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Thanks to a $240,000, three-year research grant, UCSB scientists will now have the opportunity to examine a degenerative retinal disease – central serous chorioretinopathy.
Steven Fisher, a professor in the Dept. of Cellular, Molecular and Developmental Biology, will helm the research team. Fisher, the founding director of the on-campus Neuroscience Research Institute, will study mice retinas in order to relate his findings to human eyes afflicted with CSR.
According to Fisher, the unprecedented use of a mouse’s retina in CSR research will prove useful when applying results to a human retina.
“[The mouse model] suggests mechanisms of the disease and once we figure them out, we can design treatments to prevent the disease in humans,” Fisher said.
Fisher said the grant – awarded by the Macula Vision Foundation of Pennsylvania – will provide the center with the necessary tools to uncover the disease’s complexities.
“[Our research] involves characterizing a mouse model with an inherited retinal degeneration, like human CSR,” Fisher said. “Our job is to find out whether or not it’s on a cellular level.”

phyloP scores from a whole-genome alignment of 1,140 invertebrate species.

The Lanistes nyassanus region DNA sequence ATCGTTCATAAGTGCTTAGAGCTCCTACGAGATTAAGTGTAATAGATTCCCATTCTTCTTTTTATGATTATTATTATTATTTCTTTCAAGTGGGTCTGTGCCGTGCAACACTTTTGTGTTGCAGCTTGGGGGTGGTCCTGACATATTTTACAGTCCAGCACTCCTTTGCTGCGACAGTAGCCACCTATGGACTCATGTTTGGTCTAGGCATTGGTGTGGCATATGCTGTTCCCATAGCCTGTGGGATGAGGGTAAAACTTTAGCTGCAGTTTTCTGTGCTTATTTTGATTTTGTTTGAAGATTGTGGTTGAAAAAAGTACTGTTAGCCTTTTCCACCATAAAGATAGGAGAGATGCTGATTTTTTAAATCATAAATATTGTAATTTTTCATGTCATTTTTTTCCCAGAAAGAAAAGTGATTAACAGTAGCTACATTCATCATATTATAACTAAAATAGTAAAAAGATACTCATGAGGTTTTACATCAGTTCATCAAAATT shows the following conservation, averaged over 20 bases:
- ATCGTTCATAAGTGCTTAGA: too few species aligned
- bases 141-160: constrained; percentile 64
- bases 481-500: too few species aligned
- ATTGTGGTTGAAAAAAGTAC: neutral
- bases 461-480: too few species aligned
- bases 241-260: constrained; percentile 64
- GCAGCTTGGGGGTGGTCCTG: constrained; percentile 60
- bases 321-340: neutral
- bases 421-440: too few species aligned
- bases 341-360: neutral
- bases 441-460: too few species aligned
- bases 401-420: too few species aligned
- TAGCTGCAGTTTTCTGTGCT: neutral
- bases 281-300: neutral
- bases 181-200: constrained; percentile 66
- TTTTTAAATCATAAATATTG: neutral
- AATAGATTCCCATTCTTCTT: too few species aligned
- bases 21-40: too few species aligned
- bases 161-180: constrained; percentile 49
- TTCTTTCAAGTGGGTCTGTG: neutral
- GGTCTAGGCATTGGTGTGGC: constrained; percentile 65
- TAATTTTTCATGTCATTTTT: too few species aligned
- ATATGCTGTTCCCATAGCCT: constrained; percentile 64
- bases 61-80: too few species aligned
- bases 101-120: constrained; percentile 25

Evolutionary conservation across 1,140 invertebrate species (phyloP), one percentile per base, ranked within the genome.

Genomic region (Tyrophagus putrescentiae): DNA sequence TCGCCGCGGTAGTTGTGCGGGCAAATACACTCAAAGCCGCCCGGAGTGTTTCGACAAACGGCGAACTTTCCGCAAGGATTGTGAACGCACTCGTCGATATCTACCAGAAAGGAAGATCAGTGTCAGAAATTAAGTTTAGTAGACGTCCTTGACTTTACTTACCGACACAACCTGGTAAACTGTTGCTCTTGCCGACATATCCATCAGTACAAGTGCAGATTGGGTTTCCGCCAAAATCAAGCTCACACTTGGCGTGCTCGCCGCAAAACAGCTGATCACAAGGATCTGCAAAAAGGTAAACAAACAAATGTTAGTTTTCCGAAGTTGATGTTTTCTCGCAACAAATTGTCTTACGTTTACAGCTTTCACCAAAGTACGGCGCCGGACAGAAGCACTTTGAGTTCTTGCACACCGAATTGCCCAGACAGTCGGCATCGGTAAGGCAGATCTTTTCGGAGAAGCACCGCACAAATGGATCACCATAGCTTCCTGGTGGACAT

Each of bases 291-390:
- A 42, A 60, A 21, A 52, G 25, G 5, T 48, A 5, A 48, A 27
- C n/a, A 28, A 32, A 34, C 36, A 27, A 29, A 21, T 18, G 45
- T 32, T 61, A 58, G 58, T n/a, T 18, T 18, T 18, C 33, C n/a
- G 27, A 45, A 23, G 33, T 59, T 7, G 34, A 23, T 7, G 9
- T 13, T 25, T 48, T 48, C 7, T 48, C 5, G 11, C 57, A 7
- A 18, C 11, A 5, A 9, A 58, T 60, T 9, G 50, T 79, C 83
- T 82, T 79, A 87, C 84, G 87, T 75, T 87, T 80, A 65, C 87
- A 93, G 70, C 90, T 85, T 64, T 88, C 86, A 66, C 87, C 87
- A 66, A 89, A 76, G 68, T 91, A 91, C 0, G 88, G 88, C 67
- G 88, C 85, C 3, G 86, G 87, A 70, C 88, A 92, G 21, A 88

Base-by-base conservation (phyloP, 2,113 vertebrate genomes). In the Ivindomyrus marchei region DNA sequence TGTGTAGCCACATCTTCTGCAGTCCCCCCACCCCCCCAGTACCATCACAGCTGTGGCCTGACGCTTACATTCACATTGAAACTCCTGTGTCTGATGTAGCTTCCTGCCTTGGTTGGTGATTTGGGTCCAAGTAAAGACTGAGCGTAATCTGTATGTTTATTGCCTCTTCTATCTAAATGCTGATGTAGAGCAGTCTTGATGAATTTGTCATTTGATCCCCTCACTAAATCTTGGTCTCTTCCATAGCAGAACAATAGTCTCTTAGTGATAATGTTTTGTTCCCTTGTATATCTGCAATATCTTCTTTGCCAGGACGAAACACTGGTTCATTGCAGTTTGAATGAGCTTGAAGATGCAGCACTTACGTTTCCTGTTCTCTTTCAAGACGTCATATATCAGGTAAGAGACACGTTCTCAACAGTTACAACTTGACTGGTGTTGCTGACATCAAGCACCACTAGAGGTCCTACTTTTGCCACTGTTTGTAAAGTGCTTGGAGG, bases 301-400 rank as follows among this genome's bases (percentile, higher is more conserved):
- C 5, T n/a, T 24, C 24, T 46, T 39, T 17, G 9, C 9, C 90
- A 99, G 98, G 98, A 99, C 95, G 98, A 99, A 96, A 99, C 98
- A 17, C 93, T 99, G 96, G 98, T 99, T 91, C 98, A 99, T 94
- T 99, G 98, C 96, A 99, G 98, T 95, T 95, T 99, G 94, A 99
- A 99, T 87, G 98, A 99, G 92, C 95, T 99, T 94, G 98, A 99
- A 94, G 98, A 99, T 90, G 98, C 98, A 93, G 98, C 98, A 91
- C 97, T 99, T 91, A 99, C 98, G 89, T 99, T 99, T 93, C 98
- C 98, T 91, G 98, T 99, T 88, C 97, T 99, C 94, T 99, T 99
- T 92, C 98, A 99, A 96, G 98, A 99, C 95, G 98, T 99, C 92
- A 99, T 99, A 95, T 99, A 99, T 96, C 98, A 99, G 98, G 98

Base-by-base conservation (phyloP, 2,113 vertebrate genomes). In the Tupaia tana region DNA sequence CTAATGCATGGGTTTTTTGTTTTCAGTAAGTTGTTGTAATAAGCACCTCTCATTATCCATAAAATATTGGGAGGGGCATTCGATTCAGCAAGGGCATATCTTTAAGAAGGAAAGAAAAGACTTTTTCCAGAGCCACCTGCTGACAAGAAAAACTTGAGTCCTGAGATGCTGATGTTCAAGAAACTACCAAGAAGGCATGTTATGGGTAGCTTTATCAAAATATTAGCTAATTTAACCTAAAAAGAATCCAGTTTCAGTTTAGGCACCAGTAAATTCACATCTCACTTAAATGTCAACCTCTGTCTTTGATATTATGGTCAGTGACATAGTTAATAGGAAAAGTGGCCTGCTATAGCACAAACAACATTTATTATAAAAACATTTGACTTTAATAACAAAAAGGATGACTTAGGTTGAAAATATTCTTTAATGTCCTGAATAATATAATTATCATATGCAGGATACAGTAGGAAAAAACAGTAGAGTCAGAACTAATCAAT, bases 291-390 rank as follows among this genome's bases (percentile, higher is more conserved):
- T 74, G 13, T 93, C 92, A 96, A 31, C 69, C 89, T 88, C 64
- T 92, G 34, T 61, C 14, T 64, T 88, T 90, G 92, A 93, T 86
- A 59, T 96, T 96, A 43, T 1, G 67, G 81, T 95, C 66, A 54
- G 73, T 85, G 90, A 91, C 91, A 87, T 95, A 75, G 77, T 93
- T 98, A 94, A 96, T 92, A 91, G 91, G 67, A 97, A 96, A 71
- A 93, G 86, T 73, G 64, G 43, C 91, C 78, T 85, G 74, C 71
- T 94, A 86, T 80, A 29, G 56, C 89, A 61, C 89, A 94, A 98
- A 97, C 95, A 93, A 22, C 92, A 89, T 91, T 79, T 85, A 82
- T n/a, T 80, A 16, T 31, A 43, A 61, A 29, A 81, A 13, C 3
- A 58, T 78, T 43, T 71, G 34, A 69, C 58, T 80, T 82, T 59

Fisher, who has researched retinas for much of his career, will also collaborate with the National Eye Institute to investigate whether CSR is a physiological disease.
According to Fisher, CSR occurs spontaneously in humans when a part of the retina is torn from the back of the eye wall. Liquid in the eye – or vitreous fluid – then fills the eye pocket abnormally and distorts vision. Causes of the disease are still unknown.
Fisher said his research would focus on uncovering the underlying processes of CSR.
“It’s an accumulation of fluid behind the retina,” Fisher said. “It forms something like a blister in the part where we do our reading, in the central part.”
Symptoms of CSR include a sudden onset of blurred vision and floaters – spots or cloud-like lines – usually in one eye. CSR primarily affects adult males between the ages of 20-50.
Despite the undetected cause, Dan Roberts of Macular Degeneration Support Inc. said that increased stress, worn tissue and a lack of sleep are factors correlated with the development of CSR.
Fisher said an afflicted person normally has a sudden recovery without treatment, despite the fact that the injury to the retina may be irreparable.
“Not a lot is known about this disease,” Fisher said. “We believe cell damage occurs over time that may or may not be reparable. Each time it comes back and resolves itself, it gets worse.”
Fisher said an ophthalmologist – or eye specialist – must monitor the disease because it is recurrent and may become problematic.
In his research, Fisher said the new mouse model provided by the funding would be beneficial because the mice’s retinas will be studied at different biological levels.
“We can study things like gene expressions and molecules, and how they differ from the ones that are in a normal mouse,” Fisher said.